Knocking on doors in Livingston County
by Nehama Glogower
From the August, 2018 issue
I didn't seek a job in hospice, but that's the job I was offered: half-time spiritual care coordinator in Livingston County. I had a lot of questions about the position: How would I feel about working with people who had no chance of recovery? Could a Jewish chaplain be accepted in one of the least diverse counties in the area? But I needed a job, so I said yes.
Hospice is a scary word. It crashes down like a portcullis, and people often don't hear anything the doctor says afterwards. It feels like a death sentence. Of course, the true death sentence occurs the moment you are born. Hospice is just a way of choosing how you want to live at the end of life, until you die.
During my training at St. Joe's in Ann Arbor, I would see people just once or, at most, a few times. I was a spiritual medic. Now I would become something more along the lines of a death doula, helping people make that final journey.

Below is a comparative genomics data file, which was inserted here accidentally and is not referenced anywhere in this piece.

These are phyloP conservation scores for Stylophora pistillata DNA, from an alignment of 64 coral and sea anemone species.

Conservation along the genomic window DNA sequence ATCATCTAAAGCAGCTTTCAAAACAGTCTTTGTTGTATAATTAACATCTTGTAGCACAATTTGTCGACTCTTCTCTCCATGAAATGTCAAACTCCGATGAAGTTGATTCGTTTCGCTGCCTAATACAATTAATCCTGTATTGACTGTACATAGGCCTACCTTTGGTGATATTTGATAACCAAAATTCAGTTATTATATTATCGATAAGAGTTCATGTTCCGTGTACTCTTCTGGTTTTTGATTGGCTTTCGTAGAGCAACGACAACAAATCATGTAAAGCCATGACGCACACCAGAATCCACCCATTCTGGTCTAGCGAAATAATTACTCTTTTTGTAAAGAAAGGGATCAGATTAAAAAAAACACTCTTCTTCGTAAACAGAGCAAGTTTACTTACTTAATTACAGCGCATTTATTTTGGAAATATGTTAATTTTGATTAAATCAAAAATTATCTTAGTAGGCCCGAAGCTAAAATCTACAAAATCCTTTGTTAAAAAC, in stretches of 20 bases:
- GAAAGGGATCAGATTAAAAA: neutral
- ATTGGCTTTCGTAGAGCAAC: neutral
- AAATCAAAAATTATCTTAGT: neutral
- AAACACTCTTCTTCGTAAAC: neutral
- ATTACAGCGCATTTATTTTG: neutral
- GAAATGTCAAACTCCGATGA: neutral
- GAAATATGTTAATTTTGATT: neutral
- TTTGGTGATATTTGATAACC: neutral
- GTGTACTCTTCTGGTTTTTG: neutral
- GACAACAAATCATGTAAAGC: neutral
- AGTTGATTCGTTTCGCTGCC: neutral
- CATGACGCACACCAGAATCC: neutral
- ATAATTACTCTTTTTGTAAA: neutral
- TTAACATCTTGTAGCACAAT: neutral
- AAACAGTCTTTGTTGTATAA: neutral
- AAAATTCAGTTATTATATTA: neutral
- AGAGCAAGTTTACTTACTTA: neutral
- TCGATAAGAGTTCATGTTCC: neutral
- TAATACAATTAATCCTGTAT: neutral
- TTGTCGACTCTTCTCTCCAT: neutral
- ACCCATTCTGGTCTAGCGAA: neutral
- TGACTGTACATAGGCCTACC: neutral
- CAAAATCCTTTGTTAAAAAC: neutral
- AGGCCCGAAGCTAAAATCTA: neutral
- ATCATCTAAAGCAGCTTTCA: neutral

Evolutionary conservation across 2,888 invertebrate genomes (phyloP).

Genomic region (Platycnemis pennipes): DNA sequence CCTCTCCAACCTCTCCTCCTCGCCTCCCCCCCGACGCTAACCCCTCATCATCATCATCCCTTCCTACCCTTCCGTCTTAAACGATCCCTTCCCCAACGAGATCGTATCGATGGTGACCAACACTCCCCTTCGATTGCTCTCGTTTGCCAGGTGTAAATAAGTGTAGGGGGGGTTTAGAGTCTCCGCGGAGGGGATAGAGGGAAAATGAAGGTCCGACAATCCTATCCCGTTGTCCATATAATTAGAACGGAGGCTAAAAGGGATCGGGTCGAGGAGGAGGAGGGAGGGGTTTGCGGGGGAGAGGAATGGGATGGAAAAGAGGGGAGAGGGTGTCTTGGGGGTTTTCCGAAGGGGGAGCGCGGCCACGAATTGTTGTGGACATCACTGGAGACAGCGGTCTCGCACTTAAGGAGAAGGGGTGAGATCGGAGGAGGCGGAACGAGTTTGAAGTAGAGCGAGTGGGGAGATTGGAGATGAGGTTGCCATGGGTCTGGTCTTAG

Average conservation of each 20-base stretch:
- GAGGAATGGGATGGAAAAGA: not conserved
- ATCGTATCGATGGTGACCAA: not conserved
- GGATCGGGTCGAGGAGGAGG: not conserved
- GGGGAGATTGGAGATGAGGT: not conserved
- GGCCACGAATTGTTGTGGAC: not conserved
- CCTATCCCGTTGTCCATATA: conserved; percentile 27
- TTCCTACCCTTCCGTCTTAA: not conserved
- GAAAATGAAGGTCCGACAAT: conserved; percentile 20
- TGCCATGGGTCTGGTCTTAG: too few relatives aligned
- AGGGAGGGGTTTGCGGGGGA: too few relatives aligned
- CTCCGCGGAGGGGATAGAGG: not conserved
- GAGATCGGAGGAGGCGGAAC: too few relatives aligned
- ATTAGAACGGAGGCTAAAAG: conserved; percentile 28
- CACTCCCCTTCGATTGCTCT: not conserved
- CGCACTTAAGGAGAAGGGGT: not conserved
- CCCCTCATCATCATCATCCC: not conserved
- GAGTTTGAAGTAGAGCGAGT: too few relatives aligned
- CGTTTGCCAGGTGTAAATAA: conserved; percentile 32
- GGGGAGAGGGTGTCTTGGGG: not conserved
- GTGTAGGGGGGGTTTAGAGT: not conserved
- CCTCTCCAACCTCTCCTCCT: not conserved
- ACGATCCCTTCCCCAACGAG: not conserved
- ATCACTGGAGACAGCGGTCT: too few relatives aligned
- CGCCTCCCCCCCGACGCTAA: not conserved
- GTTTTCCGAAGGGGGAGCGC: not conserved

Though I hadn't done hospice work, I knew its value. Visiting my mother in Oregon a few years ago, I thought that her dementia had progressed to the point that she might be ready for hospice. I raised the issue with my family. The response was, "I don't think we're ready for that yet."
I told them that hospice has no downside, except for the word itself. Caregivers would come to the house; Mom would no longer have to shlep to the doctor's office. They would also provide equipment and medication. "Let the doctor decide if she is eligible for hospice and go from there," I urged.
Mom was in hospice the next week, and I got to hear the sweetest words: "You were right." She died peacefully at home some months later; I was at her side when she drew her last breath.
Hospice isn't a place so much as it is a service. We
don't have a freestanding building--these days, insurance changes make that type of care harder to find. We go to where patients live, be it at their home or nursing facility.